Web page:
The Reading Life: Weepers

Happy Spring! Now here’s some books that always make me cry.

What’s the attraction to sad books? And not just sad books, but tragic books, gloriously happy books, depressing books, etc.? Maybe sometimes we all need a good cry, and this is one way of going about it.

Bridge to Terabithia

Bridge to Terabithia by Katherine Paterson

I’m fairly convinced that if you don’t cry at the end of this book, you are a cold, unfeeling robot. Although the plot’s a little dated (ooh, a girl who likes to run! How novel!), the story is still heart-wrenching. Jess is a boy living in poverty with his blue-collar family; they don’t appreciate his artistic talents. Jess is depressed and angry about his family’s life. Leslie moves to town, and she’s like a breath of fresh, weird air. Jess and Leslie become best friends, but since it’s on a list of really sad books, nothing lasts forever.

The Perks of Being a Wallflower by Stephen Chbosky

I haven’t read this book for a few years, because the last time I read it, I could not function for a week. It might be one of those melancholy angsty books that only really hits young adults, but I’m not sure. Perks takes place in the early 1990s, so anyone who went through high school then could probably relate. It’s about Charlie, a boy who has issues, to put it mildly. He starts high school and joins up with a really cool crowd: the music-loving kids. In fact, Charlie makes a playlist at one point that I highly recommend. I made it while reading the book for the first time, and had it on repeat for the rest of my time in Charlie’s world. (And that might be part of the reason the book hit me so hard.) It’s tragic and uplifting at the same time; to me, it’s kind of like the literary equivalent of Edward Scissorhands.

The Secret Life of Bees by Sue Monk Kidd

This isn’t really a “sad” book, but it always, always makes me cry. Lily is growing up in South Carolina in 1964 with an abusive father and a mother that she accidentally killed. She and her father’s housekeeper run away to find a better life, and they do, with a kind family of female African-American beekeepers. This is a glorious book that makes you want to eat lots of honey and celebrate life. It always makes me cry because the ending is kind of frustrating and wonderful at the same time. This is a “good cry” kind of book.

The Green Mile by Stephen King

I know, I know, some day I’ll shut up about Stephen King, but that day has not yet come to pass. This is the book I always recommend to people who have never read Stephen King, and say they “hate scary books.” The Green Mile contains some supernatural elements, but it’s mostly a story about capital punishment and justice. The South in the 1930s was not a good place or time to be a black man wrongly accused of murdering a child. It’s a long, yet rewarding read that will make you think about life and living. The movie is also amazing and makes me sob.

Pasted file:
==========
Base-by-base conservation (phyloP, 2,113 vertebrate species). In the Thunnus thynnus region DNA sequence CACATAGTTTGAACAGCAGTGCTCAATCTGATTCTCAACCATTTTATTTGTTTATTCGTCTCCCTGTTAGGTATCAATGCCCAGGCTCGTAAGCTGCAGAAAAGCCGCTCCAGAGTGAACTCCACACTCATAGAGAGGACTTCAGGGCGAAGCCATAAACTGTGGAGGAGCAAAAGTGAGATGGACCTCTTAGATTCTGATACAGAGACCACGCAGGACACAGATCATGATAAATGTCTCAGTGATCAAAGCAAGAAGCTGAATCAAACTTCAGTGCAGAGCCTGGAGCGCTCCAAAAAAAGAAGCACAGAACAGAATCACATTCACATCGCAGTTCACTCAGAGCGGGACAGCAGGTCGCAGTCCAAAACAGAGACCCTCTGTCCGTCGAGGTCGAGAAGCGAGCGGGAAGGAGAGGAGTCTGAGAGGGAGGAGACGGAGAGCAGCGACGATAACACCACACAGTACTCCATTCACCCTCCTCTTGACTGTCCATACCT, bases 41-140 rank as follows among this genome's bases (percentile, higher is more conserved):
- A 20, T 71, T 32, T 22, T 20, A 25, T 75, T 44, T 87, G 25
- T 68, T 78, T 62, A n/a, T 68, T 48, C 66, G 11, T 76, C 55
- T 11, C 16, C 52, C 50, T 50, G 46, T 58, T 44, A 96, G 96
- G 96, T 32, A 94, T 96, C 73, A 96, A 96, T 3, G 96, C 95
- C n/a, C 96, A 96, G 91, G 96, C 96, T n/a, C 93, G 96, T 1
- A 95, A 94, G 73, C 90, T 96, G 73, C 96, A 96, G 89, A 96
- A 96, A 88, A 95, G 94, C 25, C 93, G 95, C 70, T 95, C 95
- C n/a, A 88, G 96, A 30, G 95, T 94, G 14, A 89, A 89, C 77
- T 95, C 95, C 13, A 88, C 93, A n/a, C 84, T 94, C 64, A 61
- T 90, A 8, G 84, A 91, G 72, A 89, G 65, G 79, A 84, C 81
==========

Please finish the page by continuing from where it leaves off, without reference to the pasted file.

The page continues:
The Curious Incident of the Dog in the Night-Time by Mark Haddon

The Curious Incident of the Dog in the Night-Time

Mark Haddon’s book has an interesting history, from a book nerd perspective. In the United Kingdom, where it originates, it’s published as a young adult title. In the United States, it’s published as an adult title. It’s told by Christopher, an autistic English teenager who processes the world much differently than other people. He decides to solve a neighborhood mystery, and ends up solving something much more important. This book makes me think about the future and how lucky I am to be who I am.

The Book Thief by Markus Zusak

I adore Markus Zusak. He wrote I Am the Messenger, which is another fantastic book that will make you cry with happiness. The Book Thief will make you cry for other reasons: it’s about the Holocaust, and how physically owning books can get someone through the most difficult time of their life. The narrator is Death, and that adds some interesting twists into the mix. Read with tissues.

The Magician's Elephant

The Magician’s Elephant by Kate DiCamillo

This is a truly lovely book. Kate DiCamillo also wrote The Tale of Despereaux, and she’s excellent at conveying animals’ emotions. In The Magician’s Elephant, a boy looks for his sister by going to a fortune teller. The fortune teller sees that an elephant will bring the two siblings together, but the boy has never seen an elephant. He doesn’t know what to think. A wonderfully disconnected series of events follows, and the last chapters made me so happy about life that I cried until the end of the book. You will feel connected to the people around you.

Harry Potter and the Deathly Hallows by J.K. Rowling

When things come full-circle, it’s both satisfying and devastating. While some people didn’t like the last chapter of the last Harry Potter book, I smiled through my tears. Then I curled up in a ball and cried for a long time until my boyfriend called me and said, “Did you finish it?” I’m pretty sure I wailed for the first time ever. This book isn’t really inherently sad (well, parts of it are); it’s sad because it’s the end.

What books make you cry with joy? With sadness? Let us know in the comments!

Advertisements

About Amanda K

Amanda K holds a master's degree in Library and Information Studies. She's a housewife, a Planned Parenthood volunteer, a sewist, and an aspiring gourmet home cook. View all posts by Amanda K

2 responses to “The Reading Life: Weepers

  • chat forum

    Hi, This is an excellent article, but I was wondering how to suscribe to the RSS feed?

  • Steve Wagner

    The easiest way to subscribe to the RSS feed (if you’re browser isn’t set up to automatically handle these things) is to right-click on “Subscribe via RSS” in the right-hand column of the site, and then paste that into whatever mechanism your RSS aggregator has for subscriptions.

%d bloggers like this: